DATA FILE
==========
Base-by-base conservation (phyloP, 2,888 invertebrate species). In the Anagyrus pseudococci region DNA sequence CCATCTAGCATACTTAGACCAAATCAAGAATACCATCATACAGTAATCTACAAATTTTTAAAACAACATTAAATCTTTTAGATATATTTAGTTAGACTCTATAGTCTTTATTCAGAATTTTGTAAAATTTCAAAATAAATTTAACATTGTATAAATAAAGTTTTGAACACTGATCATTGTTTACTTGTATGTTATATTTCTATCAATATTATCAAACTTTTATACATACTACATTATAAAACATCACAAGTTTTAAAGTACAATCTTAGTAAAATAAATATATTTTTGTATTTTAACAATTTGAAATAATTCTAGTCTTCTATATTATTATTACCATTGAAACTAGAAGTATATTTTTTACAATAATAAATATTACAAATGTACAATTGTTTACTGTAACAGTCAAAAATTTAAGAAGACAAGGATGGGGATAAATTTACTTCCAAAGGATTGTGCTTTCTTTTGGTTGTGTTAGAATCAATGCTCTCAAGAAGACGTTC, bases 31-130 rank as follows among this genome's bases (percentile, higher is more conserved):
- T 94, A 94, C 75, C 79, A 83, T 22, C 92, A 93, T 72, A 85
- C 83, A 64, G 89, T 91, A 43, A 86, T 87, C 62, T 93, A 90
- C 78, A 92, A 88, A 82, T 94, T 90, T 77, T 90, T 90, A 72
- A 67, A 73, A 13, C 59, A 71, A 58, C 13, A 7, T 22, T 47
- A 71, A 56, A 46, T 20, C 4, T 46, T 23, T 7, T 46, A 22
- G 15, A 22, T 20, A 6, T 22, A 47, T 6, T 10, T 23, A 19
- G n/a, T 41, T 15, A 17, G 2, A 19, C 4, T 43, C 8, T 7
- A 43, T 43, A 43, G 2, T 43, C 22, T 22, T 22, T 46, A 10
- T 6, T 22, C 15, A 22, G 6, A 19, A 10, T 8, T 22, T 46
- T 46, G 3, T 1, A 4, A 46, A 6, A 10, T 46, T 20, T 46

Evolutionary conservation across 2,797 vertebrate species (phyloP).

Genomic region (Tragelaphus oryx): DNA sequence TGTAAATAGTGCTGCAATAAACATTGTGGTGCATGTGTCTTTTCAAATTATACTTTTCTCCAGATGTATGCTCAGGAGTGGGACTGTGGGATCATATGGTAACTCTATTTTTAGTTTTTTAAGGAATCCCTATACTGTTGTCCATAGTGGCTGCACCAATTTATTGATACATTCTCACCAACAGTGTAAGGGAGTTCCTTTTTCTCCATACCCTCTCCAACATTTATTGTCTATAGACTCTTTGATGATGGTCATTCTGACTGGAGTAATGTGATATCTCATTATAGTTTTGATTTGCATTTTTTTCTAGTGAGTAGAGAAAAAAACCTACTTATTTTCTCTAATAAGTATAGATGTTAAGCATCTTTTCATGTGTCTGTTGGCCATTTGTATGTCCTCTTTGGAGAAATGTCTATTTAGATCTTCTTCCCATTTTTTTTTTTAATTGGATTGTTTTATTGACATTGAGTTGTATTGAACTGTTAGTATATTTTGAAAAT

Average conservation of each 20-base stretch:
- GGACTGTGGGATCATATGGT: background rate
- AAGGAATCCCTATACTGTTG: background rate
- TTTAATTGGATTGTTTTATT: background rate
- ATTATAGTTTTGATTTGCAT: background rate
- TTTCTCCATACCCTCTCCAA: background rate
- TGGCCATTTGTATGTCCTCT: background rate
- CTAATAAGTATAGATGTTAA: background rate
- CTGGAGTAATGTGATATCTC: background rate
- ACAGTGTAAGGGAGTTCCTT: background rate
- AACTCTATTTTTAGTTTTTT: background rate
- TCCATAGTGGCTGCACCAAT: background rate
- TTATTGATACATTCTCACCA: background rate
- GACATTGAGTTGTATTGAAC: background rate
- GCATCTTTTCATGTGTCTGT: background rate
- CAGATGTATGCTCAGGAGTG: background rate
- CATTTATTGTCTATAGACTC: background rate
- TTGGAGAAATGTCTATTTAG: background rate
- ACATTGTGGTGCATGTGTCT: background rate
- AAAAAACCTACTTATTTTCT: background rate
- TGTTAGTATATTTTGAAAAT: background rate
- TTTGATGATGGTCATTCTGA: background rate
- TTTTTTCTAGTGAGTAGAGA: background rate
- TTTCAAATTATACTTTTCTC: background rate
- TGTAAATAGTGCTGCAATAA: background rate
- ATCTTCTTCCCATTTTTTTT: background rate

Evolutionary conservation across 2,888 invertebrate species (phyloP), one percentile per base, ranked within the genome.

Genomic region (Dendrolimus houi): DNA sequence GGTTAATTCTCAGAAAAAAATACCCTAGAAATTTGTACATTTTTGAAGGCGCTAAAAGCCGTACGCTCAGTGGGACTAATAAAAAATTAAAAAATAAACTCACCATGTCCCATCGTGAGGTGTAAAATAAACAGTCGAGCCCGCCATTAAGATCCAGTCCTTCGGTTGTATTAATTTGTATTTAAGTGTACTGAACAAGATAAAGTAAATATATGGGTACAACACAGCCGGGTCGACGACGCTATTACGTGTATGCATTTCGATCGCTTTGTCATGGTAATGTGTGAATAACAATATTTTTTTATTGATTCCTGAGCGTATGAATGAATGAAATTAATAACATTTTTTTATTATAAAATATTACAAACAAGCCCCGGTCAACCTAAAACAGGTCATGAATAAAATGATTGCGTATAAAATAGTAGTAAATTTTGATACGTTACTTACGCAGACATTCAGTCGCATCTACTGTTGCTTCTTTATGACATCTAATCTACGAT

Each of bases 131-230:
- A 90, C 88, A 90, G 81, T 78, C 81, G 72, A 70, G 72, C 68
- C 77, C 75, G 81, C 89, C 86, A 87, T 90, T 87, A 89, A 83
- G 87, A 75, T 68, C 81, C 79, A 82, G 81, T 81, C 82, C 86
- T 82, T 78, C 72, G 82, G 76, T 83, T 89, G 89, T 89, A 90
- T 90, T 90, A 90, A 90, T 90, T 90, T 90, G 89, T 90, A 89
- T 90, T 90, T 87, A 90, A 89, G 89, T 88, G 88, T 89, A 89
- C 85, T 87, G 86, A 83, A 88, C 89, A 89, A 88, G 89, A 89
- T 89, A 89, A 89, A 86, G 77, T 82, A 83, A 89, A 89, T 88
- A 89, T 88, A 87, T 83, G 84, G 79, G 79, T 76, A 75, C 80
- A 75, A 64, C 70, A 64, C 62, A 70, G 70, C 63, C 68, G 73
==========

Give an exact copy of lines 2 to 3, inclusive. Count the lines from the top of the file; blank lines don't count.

- T 94, A 94, C 75, C 79, A 83, T 22, C 92, A 93, T 72, A 85
- C 83, A 64, G 89, T 91, A 43, A 86, T 87, C 62, T 93, A 90